The History of Gold


The measure of value in business or wealth is done using a few items like gold. With its sparkling and bright yellow hue, gold has left humankind fascinated for thousands of years, and this is not going to change anytime soon. A metal that is resistant to most acids and other corrosive substances; gold is not resilient and beautiful; it is inherently useful. 

As gold is rare, it is classified as a precious metal, and it is for this reason, humans have adopted it as a store of value for centuries. Entire countries even maintain gold reserves as a store of their wealth, which they can always fall back on during harsh economic times. 

There is a limited amount of gold on Earth, which means that the value of gold will keep increasing with time. As of 2019, experts estimated that less than 200,000 tonnes are above ground, and about half of that is already in use as jewels. 

How Humans Found Gold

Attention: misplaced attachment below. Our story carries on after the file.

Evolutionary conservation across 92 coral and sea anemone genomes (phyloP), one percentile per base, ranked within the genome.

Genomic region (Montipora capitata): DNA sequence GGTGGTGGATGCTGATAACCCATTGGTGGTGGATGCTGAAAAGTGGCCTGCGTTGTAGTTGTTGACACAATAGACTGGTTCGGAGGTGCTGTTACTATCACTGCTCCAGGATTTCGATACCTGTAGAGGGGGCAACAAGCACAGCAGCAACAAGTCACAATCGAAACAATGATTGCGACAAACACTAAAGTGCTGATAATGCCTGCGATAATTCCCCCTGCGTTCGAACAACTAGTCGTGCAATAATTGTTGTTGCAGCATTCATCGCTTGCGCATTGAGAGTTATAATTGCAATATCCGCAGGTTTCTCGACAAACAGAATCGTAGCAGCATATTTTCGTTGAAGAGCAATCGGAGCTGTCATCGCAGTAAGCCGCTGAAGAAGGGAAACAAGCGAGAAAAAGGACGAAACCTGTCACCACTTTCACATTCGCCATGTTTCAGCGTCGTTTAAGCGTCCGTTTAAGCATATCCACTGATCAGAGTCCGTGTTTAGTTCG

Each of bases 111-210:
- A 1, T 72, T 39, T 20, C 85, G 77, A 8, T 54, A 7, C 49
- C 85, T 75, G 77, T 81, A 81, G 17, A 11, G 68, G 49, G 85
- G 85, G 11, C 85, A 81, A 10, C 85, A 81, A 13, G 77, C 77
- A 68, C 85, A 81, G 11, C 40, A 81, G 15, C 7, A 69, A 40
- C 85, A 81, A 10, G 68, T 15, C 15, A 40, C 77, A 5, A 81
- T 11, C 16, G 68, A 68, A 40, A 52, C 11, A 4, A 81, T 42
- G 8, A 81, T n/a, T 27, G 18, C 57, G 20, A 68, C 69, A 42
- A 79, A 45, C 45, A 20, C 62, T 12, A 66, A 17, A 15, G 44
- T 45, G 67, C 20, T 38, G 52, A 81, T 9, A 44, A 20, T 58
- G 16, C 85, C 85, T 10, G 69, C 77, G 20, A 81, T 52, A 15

A glance at the history books shows that no one knows the first person to find gold. However, what is agreed upon is that the early hominids most likely discovered gold as bright nuggets thousands of years ago. This is possible because gold nuggets are found in streams in various parts of the globe.

The origin of gold is fascinating. Gold is thought to have been created in supernova nucleosynthesis, from the collision of neutron stars, and to have been present in the dust from which the Solar System evolved.

How Gold Became Valuable

Today, gold has become an inherent part of the culture in every human society on the planet. But how exactly did gold become so valuable and cherished by human beings? Gold became useful due to the properties that it possesses, and these features have been noticed by humans thousands of years ago. 

Of all the metals in existence, gold is the easiest to work it, and this is because it is very malleable. This means that it can be stretched out, turned into strings, coils or plates, and practically any shape without any breakage. Also, gold typically occurs as a pure metal, and it contains no other ore or impurities, which even makes working on gold a lot easier.